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I have the latest generation Macbook Pro running Yosemite, I bought this computer used I don't know if the last person attempted to install linux or what the story is but I believe my partition map is a little weird.

Here it is Partition MapFirst off I expected to have only a disk0 I don't know what the disk1 is. I expected the drive name "Apple_CoreStorage" to be called "Apple_HFS Macintosh HD" like it is on disk1 both of these disks also say that they are 320GB in size although my HD is only 500GB.

There are also 2 recovery drives but when I boot into recovery mode it says that it is loading it from the internet. I don't know if that is how it works or if it is not recognizing either of these.

My Final problem is with disk0s5 Disk Utility There are 180GB that I cannot access it is partitioned as disk0s5 I can remove the partition but then it is just mapped as free space. I try to increase the size of my "Macintosh HD" after removing the 180GB partition but I am not able to.

I feel like both of these problems are deeply intertwined, maybe my map is fine I am unsure but it doesn't look right to me. Any ideas would be appreciated thank you.

  • Please add the output of diskutil cs list executed in Terminal to your question. – klanomath Dec 14 '14 at 21:13
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Disk1 is a "virtual device" which resides in disk0s2 (the Apple_CoreStorage Volume Group which actually contains a FileVault volume). You have only one 'physical device' indeed.

Disk0s5 is probably an old Bootcamp installation.

The clean way (get rid of the 2 Recovery HDs):

  1. Make a complete Time Machine backup of Macintosh HD.
  2. Start to Internet Recovery Mode by pressing alt cmd R
  3. Start Terminal and enter following command at the Terminal prompt:
    diskutil cs list. The output will look like this:

    CoreStorage logical volume groups (1 found)
    |
    +-- Logical Volume Group 5B8350BF-20EF-4199-82E6-129EFF19E9EB
        =========================================================
        Name:         Macintosh HD
        Status:       Online
        Size:         319640592384 B (319.4 GB)
        Free Space:   6111232 B (6.1 MB)
        |
        +-< Physical Volume 907FCDE2-0C62-4951-A39E-36F19244FDB7
        |   ----------------------------------------------------
        |   Index:    0
        |   Disk:     disk0s2
        |   Status:   Online
        |   Size:     319640592384 B (319.4 GB)
        |
        +-> Logical Volume Family 2FA7892F-xxxx-xxxx-xxxx-xxxxxxxxxxxx
            ----------------------------------------------------------
            Encryption Status:       Unlocked
            Encryption Type:         None
            Conversion Status:       NoConversion
            Conversion Direction:    -none-
            Has Encrypted Extents:   No
            Fully Secure:            No
            Passphrase Required:     No
            |
            +-> Logical Volume 7BF42B7B-xxxx-xxxx-xxxx-xxxxxxxxxxxx
                ---------------------------------------------------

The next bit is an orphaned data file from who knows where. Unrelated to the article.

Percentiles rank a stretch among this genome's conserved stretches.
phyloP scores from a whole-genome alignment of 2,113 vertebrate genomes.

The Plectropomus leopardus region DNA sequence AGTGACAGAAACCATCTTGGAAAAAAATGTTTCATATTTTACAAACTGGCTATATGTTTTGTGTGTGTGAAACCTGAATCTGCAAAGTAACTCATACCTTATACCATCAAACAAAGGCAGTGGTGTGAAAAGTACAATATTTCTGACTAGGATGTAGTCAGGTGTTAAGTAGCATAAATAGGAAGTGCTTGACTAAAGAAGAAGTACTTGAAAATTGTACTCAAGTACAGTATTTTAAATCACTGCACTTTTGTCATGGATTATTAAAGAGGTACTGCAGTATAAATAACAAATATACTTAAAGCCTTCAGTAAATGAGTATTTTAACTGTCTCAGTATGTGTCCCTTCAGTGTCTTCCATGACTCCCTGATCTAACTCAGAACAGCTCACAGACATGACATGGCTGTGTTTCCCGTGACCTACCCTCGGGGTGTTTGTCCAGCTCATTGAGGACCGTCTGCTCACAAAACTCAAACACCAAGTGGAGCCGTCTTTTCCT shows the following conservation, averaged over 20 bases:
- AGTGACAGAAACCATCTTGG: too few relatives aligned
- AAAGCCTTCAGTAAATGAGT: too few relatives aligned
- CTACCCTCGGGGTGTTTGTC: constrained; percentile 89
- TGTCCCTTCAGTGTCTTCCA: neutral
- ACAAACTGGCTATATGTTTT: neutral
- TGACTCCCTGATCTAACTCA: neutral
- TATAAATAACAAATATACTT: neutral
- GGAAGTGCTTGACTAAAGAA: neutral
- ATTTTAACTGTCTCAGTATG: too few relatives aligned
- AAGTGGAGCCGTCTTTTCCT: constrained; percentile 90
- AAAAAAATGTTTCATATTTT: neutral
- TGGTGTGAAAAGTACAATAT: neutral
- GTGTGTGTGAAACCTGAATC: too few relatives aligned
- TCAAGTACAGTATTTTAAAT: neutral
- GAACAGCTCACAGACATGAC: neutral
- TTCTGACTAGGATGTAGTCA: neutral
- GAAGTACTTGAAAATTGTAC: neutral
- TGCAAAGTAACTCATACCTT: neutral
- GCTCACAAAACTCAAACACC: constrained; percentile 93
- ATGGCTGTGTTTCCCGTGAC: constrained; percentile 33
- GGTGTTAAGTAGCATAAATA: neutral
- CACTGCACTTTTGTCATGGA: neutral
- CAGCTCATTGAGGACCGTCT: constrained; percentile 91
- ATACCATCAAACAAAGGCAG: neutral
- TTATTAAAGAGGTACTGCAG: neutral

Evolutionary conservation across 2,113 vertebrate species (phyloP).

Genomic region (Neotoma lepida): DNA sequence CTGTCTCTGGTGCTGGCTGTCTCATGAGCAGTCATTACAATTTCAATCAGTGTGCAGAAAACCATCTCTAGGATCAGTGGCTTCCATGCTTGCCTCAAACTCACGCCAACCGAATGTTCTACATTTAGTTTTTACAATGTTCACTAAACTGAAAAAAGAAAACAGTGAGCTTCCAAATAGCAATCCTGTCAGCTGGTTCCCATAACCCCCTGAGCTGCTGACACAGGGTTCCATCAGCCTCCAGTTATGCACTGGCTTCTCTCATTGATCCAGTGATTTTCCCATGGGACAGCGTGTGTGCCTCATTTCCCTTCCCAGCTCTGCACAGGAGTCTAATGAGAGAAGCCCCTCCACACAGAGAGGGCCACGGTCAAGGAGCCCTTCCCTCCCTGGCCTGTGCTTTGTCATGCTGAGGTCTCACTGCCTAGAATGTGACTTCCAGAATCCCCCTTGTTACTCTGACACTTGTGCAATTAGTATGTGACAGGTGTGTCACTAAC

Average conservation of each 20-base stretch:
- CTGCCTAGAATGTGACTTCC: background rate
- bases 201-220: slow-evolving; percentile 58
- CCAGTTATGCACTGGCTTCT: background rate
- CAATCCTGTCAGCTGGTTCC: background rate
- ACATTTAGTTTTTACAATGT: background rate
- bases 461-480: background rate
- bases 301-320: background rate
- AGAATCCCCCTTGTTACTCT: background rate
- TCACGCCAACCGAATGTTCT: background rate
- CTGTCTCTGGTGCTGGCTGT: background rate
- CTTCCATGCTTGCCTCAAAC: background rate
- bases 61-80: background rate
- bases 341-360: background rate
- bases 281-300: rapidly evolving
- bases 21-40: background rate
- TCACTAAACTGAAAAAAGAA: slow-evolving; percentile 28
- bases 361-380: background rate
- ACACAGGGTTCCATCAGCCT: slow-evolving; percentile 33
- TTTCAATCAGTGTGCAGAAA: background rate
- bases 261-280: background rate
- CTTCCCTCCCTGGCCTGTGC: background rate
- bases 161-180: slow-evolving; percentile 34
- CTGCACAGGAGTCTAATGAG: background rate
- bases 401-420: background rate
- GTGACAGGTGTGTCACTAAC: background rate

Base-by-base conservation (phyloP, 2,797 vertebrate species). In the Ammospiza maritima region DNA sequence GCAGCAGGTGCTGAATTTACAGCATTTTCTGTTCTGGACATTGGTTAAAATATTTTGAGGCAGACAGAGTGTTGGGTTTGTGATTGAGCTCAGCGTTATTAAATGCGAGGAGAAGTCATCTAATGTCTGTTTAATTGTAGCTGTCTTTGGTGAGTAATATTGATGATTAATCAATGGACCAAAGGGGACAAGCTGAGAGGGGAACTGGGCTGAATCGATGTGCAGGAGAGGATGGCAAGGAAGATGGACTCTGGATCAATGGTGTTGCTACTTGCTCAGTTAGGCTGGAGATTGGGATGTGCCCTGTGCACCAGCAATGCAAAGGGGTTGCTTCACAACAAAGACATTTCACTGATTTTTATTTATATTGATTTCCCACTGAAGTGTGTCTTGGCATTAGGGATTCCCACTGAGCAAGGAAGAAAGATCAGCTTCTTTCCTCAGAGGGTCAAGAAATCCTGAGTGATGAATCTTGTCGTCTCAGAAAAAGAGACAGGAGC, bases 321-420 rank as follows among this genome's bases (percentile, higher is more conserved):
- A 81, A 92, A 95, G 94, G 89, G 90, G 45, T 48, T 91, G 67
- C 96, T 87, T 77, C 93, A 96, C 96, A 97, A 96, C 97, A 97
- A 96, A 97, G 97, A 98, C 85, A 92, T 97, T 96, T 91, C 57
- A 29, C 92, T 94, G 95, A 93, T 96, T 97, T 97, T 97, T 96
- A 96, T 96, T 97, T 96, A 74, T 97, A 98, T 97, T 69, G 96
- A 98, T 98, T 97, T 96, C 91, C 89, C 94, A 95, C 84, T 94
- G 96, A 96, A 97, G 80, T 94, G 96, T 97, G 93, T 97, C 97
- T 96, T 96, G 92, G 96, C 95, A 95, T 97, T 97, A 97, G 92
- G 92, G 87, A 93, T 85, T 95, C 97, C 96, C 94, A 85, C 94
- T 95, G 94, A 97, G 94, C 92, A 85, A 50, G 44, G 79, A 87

Disk:                  disk1
                Status:                Online
                Size (Total):          319282155520 B (319.0 GB)
                Conversion Progress:   -none-
                Revertible:            No
                LV Name:               Macintosh HD
                Volume Name:           Macintosh HD
                Content Hint:          Apple_HFS
    
  4. Copy the Logical Volume Group (LVG) alphanumeric UUID of your CoreStorage volume. The LVG should be the first UUID listed and it’s the one you want to delete.

  5. Next, run the following command: diskutil cs delete UUID
    In the above example: diskutil cs delete 5B8350BF-20EF-4199-82E6-129EFF19E9EB
    This will delete your CoreStorage volume and reformat it as an unencrypted HFS+ volume. Quit Terminal
  6. In the now opening window choose Disk Utility and erase/partition the internal drive.

    Diskutil

    Choose your physical device in the left pane enter a name and format it Mac OS Extended (Journaled). If this isn't possible partition your physical device: 1 Partition Mac OS Extended (Journaled) click the Options... button and choose GUID Partition Table enter OK and Apply. Quit Disk Utility.

  7. Plug in your Time Machine backup drive.
  8. Start Restore from Time Machine Backup and recover your old system

    TimeMachine

The dirty and risky way (no Time Machine backup):

  1. Turn off File Vault 2. This may take several hours.
  2. Use Boot Camp Assistant to remove the Windows installation. If this doesn't work continue with a reboot:
  3. Start to Internet Recovery Mode by pressing alt cmd R
  4. In the now opening window choose Disk Utility
  5. Remove disk0s5 by choosing it and clicking on -

    enter image description here

  6. Try also to remove Recovery HD

  7. Try to expand Macintosh HD to full size

If the last two steps don't work give me a comment

  • Thanks for your help! I used the non dirty unrisky way and everything went well except now... No recovery HD is there at all. There are plenty of resources online about that though, thank you – Xavier Dec 14 '14 at 23:02
  • @Xavier Before adding a Recovery HD with Recovery Partition Creator 3.8 check that you don't have a CoreStorage Volume with diskutil cs list. I will add a description tomorrow. i have forgotten that. – klanomath Dec 14 '14 at 23:14
  • I already looked around I have no CoreStorage Volume. I have 1 more question. What led to the CoreStorage Volume to being created and what are the benefits of it? Thank you – Xavier Dec 14 '14 at 23:30
  • Probably FileVault 2 was enabled. Your whole Macintosh HD volume was encrypted (=secure). Another purpose of CS is the creation of a FusionDrive. – klanomath Dec 14 '14 at 23:36

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